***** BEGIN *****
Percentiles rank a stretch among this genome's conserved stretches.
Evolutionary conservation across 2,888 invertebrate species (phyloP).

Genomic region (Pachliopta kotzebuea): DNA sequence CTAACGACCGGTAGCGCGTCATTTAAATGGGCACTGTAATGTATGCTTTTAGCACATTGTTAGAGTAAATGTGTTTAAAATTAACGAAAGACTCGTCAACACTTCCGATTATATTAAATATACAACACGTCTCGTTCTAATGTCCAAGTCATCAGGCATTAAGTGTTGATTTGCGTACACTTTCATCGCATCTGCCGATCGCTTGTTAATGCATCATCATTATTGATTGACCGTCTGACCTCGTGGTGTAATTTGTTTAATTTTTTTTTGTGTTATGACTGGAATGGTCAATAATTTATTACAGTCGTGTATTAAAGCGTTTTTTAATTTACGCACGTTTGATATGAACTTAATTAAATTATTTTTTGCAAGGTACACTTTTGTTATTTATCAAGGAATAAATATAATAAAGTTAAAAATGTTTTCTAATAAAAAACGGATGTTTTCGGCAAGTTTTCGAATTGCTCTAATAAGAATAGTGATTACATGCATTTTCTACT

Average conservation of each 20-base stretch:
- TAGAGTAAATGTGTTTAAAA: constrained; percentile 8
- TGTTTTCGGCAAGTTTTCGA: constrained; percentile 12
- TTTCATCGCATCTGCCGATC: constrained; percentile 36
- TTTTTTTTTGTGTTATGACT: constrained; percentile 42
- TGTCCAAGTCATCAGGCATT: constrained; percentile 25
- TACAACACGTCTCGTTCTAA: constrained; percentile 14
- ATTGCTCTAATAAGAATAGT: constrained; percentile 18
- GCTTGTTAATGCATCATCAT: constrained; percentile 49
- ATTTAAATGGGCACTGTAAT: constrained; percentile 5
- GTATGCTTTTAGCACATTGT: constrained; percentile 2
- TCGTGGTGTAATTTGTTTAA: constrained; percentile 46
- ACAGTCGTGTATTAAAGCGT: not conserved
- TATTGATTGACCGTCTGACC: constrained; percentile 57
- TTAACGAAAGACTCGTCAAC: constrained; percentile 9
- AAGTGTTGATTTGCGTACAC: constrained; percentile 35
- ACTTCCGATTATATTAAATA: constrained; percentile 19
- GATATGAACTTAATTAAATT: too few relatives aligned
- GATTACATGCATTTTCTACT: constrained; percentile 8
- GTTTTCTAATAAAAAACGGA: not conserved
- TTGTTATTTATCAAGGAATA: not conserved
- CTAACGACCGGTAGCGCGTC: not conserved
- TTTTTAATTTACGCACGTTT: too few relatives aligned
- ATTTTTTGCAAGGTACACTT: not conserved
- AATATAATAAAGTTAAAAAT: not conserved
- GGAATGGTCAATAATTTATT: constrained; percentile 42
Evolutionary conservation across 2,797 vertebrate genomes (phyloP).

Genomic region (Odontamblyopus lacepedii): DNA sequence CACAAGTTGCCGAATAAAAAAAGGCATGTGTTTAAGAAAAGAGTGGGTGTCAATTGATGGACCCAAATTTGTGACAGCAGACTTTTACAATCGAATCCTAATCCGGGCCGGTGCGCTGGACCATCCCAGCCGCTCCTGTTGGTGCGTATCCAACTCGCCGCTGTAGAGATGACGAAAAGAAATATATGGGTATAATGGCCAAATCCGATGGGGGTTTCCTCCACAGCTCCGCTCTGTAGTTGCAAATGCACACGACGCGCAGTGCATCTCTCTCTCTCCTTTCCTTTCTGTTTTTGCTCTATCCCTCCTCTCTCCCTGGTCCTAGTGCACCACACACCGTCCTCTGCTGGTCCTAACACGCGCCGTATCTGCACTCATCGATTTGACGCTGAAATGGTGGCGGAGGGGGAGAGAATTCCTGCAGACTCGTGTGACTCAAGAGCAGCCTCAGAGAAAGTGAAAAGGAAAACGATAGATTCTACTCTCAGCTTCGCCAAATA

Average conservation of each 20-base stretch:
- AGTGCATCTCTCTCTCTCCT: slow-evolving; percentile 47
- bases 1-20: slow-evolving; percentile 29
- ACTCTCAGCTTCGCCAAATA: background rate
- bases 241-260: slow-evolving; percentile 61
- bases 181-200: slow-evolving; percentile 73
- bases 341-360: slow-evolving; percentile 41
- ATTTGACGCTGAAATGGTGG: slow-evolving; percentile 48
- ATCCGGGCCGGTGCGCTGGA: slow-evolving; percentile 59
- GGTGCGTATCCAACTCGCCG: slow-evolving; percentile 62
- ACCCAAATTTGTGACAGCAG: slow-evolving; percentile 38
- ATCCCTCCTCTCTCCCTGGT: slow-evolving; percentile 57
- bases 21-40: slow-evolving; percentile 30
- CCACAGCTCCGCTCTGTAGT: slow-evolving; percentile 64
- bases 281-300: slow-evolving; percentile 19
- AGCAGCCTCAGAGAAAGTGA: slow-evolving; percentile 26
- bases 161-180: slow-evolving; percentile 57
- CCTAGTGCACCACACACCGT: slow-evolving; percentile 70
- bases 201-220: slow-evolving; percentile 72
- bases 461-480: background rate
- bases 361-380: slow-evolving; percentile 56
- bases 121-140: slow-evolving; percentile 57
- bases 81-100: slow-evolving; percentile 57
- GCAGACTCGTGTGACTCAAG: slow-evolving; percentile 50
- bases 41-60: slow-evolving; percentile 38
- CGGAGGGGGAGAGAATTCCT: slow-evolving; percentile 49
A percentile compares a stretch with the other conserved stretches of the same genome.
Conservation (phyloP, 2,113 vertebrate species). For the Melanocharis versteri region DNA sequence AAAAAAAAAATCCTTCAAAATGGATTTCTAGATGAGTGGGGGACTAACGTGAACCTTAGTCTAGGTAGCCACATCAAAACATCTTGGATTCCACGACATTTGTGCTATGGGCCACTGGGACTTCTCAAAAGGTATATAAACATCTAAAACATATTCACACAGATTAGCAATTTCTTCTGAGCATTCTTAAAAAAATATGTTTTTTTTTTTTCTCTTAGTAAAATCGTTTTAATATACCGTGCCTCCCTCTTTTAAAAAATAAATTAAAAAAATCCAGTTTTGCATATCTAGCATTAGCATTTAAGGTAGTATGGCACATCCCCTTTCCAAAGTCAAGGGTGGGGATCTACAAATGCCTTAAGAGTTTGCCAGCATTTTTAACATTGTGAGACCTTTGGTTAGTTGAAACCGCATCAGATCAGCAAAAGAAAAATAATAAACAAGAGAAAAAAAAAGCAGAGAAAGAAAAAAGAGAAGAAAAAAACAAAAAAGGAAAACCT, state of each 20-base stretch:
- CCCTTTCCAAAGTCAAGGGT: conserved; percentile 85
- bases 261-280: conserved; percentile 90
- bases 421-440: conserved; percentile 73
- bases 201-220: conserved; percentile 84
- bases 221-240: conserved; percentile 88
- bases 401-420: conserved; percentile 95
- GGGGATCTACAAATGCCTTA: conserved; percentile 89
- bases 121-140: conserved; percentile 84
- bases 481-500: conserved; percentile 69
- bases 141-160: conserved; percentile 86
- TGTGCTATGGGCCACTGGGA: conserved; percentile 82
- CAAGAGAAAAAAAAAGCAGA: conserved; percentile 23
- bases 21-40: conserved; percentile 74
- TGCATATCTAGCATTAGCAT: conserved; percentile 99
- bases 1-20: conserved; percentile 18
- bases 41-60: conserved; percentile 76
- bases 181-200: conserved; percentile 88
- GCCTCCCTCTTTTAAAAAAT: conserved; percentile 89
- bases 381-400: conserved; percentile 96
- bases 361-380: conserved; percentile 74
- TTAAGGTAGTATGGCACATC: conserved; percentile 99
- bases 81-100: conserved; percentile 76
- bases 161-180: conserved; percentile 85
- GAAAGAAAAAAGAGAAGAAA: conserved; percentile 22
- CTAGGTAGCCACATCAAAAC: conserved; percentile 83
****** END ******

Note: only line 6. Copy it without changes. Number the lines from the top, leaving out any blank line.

- TGTTTTCGGCAAGTTTTCGA: constrained; percentile 12